You’re flipping through the voter pamphlet you just got in the mail, past city council candidates and ballot initiatives, when you notice on one of its newspaper-thin pages some names you’ve never heard of before. Apparently, they’re local judges. Wait, what?
They get less news coverage than other races, but, across the country, many judges face public elections, too, and could appear on your ballot Nov. 6. Who gets to be a judge is profoundly important, because judges decide important cases with consequences for individual people, the law and civil rights.
Every state has its own ways of selecting judges at different levels. Some use non-partisan elections, meaning that judges appear on a ballot but don’t disclose a party affiliation. Others turn to nominating commissions that give the governor a list of potential appointees, while still others rely on governors selecting judicial candidates directly; partisan elections, when judges run as members of political parties; hybrid methods that combine appointment and elective processes; or legislative appointment, when a state’s legislature is tasked with appointing judges.
Thirty-nine states use some form of election at at least one level of their court systems. The Brennan Center at New York University’s School of Law offers an interactive map where you can check what methods your state uses to select judges for the State Supreme Court, intermediate appellate courts, and trial courts.
Sometimes judicial elections are fairly casual, and voters basically rubber-stamp a judge staying on the court. At other times, judges may come under harsh spotlight for their decisions on controversial cases, like in the case of Iowa’s 2009 Supreme Court ruling in support of gay marriage, when voters ousted three judges who had contributed to the unanimous ruling.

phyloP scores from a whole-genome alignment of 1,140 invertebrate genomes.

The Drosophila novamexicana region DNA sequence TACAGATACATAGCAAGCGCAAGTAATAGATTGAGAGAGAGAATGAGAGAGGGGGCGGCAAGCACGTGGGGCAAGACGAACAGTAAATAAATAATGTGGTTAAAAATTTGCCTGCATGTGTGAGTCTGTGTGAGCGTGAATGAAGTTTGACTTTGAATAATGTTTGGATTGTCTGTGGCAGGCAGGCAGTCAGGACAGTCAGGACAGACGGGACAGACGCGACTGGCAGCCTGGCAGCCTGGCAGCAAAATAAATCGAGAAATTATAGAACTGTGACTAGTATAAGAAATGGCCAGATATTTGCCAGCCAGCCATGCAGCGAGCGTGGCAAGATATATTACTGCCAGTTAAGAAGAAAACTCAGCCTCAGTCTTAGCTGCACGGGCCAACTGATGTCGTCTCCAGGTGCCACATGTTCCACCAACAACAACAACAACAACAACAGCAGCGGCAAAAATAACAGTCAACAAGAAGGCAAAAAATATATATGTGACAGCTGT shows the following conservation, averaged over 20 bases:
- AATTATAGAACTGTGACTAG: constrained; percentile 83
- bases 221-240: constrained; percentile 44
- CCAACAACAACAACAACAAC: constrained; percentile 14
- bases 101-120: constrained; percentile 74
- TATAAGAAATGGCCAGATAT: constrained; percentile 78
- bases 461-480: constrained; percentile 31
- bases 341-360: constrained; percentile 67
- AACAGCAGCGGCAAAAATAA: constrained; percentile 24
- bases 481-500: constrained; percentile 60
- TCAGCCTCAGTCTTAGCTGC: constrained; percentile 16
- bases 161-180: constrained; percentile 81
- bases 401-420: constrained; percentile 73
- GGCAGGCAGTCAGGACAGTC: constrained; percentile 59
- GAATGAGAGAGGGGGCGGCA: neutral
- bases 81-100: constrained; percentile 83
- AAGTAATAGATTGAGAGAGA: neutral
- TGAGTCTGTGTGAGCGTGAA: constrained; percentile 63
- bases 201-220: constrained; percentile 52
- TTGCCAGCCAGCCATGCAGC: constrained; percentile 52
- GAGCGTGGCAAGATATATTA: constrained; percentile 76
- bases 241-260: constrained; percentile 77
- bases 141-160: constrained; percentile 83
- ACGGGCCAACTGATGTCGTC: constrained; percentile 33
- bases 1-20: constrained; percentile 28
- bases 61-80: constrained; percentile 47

After Iowa Supreme Court justices ruled unanimously to legalize same-sex marriage in the state, three of them were voted out the next year. This was cause for concern for people who believe the courts should be defenders of minority rights—judges may rule differently if they’re worried about backlash from angry voters, or about securing campaign financing from well-heeled supporters with special interests.
Because of that, some critics believe judges shouldn’t be up for election at all.
Linda Greenhouse, Joseph Goldstein Lecturer in Law and Knight Distinguished Journalist in Residence at Yale Law School, writes frequently for the New York Times on judicial issues.
In her opinion, “electing judges is never a good idea.”
“Judges should be faithful to the law as they understand it, not to a political party or to those who finance their campaigns,” she said.
Lambda Legal, a civil rights organization that advocates for the LGBTQ community and people living with HIV/AIDS, criticizes judicial elections for exacerbating partisan bias, negatively affecting criminal justice by incentivizing more severe sentencing (for example, judges may seek to paint themselves as “tough on crime” and dole out harsher punishments) and decreasing diversity on the judicial bench.
Growing up in Texas, Joe Nation saw judges’ campaign signs that said things like “Tough Law-and-Order Conservative Republican,” he said. In his experience, partisanship and outside money in judicial campaigns increased “opportunities for mischief.”